When someone you respect talks, you listen.

I just got back from SWIS 2018, and both Dr. John Rusin and Christian Thibedeau, two of the people I look up to MOST in this industry, both talked about two things heavily:

  1. Nervous system optimization
  2. Recovery

Recovery is SUCH a hot topic right now: everyone wants to talk about recovery and not overtraining beyond our recoverability, which I agree with. The problem becomes that we either train “too” cerebrally, meaning we’re so scared of underrecovery that we’re spending more time below a threshold to produce change than actually invoking a need for physiological change, or people are so married to training at maximum intensity, trying to kill themselves so that they “earn” their recovery.

Intelligent training does NOT need to be pussyfooting around HARD training. It also doesn’t need to be pushing you to a point where you have to “deserve” a rest day.

RECENT: The Value of Accessory Work

Your recovery days should be actually helping you to move forward: if your goal is to get better as an athlete, every single thing you do needs to serve a purpose. I think I have written this statement in more than half of the articles I’ve submitted to elitefts: your accessory work, your main sets, your rehab/prehab, your COACHING choice, your nutrition, your cues, your choice of training partners, your choice of training environment—every element of your training needs to have a purpose established. Your recovery is NO different.

Man and woman happy couple hikers walking in autumn woods

Image credit: blasbike ©

The biggest barrier I see to this is how we think about our training days:  on days, or off days. The duality of thought itself creates too much dichotomy for how the body actually operates. The body doesn’t register that “today is Monday, I bench, but tomorrow I am off.”  We are in a 24-hour, minute-to-minute flux of responding to whatever stimulus or input we give our brains and nervous systems.  Dr. Rusin brought up a great point in his discussion (that really, is the foundation of his performance recovery system, which is FANTASTICALLY laid out—and one I am going to start implementing myself) that too often, our “rest” or recovery days are spent not doing anything. He used the example of eating Bon Bons on the couch, and all I could think of was, “Wow, its NFL season, and that is indeed my Sunday, usually while catching up on PT paperwork.”  In fact I push myself harder on Saturday training sessions partially because of where it falls in the work week (I have more time, more mental energy because I haven’t been treating patients all day), and partially because I know that on Sundays, Dave and I try to take a Sabbath, or “rest,” as much as we can as a way to shut off the culturally driven grind of the week. The inherent thought here is that the body is best optimized not doing anything that day to aid me so that when Monday rolls around, my nervous system and soft tissues are sufficiently ready for training.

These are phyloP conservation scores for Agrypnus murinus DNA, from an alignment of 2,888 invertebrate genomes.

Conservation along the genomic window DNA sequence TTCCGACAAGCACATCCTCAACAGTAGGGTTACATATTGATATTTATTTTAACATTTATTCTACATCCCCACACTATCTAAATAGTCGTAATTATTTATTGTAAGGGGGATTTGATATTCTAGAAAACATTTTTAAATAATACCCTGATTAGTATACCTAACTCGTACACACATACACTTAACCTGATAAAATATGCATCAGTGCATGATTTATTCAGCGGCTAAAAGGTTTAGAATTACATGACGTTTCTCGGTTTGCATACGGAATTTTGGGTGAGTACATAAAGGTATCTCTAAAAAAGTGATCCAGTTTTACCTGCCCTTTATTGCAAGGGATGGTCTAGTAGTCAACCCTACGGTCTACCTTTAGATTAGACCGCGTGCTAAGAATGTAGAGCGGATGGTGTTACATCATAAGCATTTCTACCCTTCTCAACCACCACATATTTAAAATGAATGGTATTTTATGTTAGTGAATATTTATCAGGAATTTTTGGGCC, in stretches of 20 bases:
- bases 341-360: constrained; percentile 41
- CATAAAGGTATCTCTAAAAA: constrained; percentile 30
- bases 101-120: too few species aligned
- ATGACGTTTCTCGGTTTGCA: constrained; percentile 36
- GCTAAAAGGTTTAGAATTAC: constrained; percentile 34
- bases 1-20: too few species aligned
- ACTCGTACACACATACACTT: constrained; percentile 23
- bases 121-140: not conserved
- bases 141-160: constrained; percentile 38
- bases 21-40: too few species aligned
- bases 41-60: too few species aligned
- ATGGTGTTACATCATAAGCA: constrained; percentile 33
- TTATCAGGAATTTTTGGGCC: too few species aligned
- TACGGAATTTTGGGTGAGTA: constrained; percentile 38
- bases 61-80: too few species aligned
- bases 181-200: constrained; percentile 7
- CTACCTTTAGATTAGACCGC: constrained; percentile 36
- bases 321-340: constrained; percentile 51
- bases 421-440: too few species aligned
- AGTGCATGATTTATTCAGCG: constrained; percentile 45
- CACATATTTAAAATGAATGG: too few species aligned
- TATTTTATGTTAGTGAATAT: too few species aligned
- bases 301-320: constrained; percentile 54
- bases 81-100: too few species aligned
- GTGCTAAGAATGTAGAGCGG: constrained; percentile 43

When I step back and LOOK at my logs (I track a number of metrics for myself), when Dave and I actually go out and go on a longer hike (even at elevation >9000 ft with lower oxygen levels), go on a walk, or I go back to my true roots as a “hybrid” athlete, at my fittest, and go on a long slow zone 2/low zone 3 run, I perform FAR better provided that all of the other aspects of training that we control (mentioned above) are accounted for.

The assumption that the body is going to recover best by simply “resting” is robbing you of better training sessions. Period. There are so many levels of optimization on a physiological level that each person is going to respond better to.

Thibaudeau has even brought up on numerous occasions (and offers an online course teaching) that each person is more sensitive to different excitatory or inhibitory neurotransmitters, and at different levels, so there likely won’t be one perfect recipe for everyone.  There is more and more research coming out showing that there are massive variances in the optimal level of arousal as well, possibly indicating a sensitivity to appropriate levels of not only “which” neurotransmitter but also what levels are highly individualized and play a vital role in the physiology of training, including the novelty and specificity of movements, frequency, and volume. This essentially addresses a large portion of why people respond so differently to different training stimuli. This chemistry is a HUGE part of our recovery process, along with desensitization, blood flow, mobility (absence of movement insufficiency), and mindset regarding how we think about our training, and ourselves.